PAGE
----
A Czech artist is hiring families to spend the summer in one of the country’s busiest tourist destinations as part of a new project exploring displacement and the changing face of mass tourism.
Brno-based artist Kateřina Šedá is searching for “normal people” to spend three months living rent-free in the centre of Český Krumlov, a Bohemian world heritage site and popular day trip destination. Participants will be paid to carry out their everyday activities in the historic city centre, which has seen many residents forced out to the suburbs amid growing waves of visitors.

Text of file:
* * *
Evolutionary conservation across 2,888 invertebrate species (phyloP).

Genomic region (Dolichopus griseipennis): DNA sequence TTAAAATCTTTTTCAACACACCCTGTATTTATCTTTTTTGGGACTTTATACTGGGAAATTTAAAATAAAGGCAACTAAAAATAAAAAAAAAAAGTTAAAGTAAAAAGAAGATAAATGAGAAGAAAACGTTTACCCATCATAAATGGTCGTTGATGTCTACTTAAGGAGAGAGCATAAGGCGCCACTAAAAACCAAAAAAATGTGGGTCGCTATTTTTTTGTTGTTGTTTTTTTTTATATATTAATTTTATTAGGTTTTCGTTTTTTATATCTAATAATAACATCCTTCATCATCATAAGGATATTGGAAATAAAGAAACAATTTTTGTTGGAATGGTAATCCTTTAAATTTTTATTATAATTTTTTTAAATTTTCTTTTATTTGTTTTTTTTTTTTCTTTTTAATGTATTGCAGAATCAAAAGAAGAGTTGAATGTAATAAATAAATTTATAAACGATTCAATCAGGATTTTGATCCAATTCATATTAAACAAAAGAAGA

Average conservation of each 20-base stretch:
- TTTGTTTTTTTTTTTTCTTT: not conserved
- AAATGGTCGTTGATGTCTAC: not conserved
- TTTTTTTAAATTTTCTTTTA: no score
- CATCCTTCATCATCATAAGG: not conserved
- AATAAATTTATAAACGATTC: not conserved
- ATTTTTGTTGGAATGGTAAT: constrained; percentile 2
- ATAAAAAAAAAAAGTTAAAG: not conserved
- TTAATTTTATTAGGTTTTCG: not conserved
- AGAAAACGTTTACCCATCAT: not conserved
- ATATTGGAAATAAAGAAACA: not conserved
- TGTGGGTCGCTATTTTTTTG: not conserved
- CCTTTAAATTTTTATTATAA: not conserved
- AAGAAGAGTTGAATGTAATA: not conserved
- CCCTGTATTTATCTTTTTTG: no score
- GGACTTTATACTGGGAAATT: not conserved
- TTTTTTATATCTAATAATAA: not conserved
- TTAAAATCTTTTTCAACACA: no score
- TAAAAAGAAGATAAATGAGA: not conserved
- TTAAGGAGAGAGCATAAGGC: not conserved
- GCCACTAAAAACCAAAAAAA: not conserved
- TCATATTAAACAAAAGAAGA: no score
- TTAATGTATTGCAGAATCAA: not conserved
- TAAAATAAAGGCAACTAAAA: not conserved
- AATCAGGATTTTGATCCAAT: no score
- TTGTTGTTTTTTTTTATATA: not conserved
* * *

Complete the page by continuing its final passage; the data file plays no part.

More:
Šedá says that the project — titled UNES-CO — doesn’t criticise the tourism industry, but seeks solutions to calm tensions between locals and visitors by inviting tourists to pause and experience the town like a native.
The project will form part of the Czech and Slovak pavilion at this year’s International Biennale of Architecture in Venice — a city which has also seen many locals excluded from more tourist-friendly central neighbourhoods. Visitors at the pavillion will be given the chance to leaf through catalogues offering normal, everyday activities and watch a live stream from Český Krumlov itself.